The changes were suggested at the previous school board meeting on March 24, but action wasn’t taken until March 31, when the motion was approved unanimously.
“We got together and looked at facts, and in order to provide meals five days a week, we’d need to be in session five days a week,” said Superintendent Bill Crandall. “And with next week being our break, no one’s really going anywhere right now, so it doesn’t make sense to keep it. Plus it’s distance learning so they’d still have the opportunity to do school work while traveling if necessary. So let’s keep things going.”
Crandall also cited a survey done by the teacher’s union, which found the majority were in favor of the temporary five-day week. No staff are losing benefits or pay due to the distance learning switch.
Students began distance learning on Monday, March 30 by utilizing Chromebooks, home computers and hotspots, if necessary. Crandall said the roll out went “well, considering we pulled it off within a week-and-a-half of planning.”
Two Harbors High School Principal Jay Belcastro said the feedback has been “overwhelmingly positive.”
“We’ve been very methodical in our roll out,” Belcastro said. “There have been some technology adjustments. There was one point where we received close to 80 phone calls in an hour Monday morning due to students not remembering passwords. Every office person was answering the phones and answering questions. It’ll be interesting to see how things continue to go.”
If the district is able to return to in-classroom learning in May, Crandall said they’d shift back to the four-day week schedule.
School board considers 2020-21 budget
The other item on the school board’s docket was a discussion of the 2020-21 budget. Business Manager Sara Girard reported the district’s first draft budget shows a deficit of $285,000.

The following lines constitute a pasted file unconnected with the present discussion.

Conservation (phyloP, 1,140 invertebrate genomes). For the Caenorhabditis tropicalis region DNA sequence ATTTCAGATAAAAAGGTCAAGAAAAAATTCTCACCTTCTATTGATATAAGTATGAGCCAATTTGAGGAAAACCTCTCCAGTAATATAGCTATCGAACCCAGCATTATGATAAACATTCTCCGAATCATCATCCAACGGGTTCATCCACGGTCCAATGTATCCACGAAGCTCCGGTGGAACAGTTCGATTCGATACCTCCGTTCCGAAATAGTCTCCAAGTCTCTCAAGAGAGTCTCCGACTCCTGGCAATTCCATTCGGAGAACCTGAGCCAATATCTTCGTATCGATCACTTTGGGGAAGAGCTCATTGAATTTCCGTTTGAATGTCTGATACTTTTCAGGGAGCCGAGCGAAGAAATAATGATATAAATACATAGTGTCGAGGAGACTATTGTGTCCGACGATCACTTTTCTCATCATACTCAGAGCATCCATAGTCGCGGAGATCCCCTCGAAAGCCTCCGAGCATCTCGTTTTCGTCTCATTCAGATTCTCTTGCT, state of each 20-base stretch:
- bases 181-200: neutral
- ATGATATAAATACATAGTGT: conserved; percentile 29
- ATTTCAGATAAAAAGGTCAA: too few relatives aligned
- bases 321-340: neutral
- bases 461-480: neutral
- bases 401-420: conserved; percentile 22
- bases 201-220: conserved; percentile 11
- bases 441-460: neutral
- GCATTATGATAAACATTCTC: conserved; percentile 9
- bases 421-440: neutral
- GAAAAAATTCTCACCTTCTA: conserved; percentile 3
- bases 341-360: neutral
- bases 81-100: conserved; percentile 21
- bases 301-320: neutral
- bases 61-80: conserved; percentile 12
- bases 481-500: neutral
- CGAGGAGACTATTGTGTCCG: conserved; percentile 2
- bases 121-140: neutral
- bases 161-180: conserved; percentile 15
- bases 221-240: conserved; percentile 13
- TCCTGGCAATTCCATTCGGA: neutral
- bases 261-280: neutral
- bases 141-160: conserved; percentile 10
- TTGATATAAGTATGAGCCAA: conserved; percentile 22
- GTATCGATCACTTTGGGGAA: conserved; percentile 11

“The question is how do you want to proceed?” Girard asked. “Do you want to look at reductions, adjustments, what areas do you want us to look at? If you want bigger changes, it’s going to be harder the longer we wait.”
Although the final budget doesn’t have to be completed until June 30, Crandall asked the board to provide some general direction early as it helps each of the schools’ administration teams prepare for the next school year.
Board member Dean Korri said the deficit is “the least of our worries right now, with all the unknowns out there.”
“I think we need to be cautious before we make any big decisions right now,” Korri said. “This is a new reality and it could go either way.”
Other board members noted the district could see big budget changes due to decreased transportation costs because of distance learning and the current cancellation of sports. Girard also said there will be some staffing changes, such as teachers resigning or retiring, which will impact the budget, as well.
Overall, the board directed Girard to continue looking at the budget and present on further findings at the next meeting on April 14.
This content was originally published here.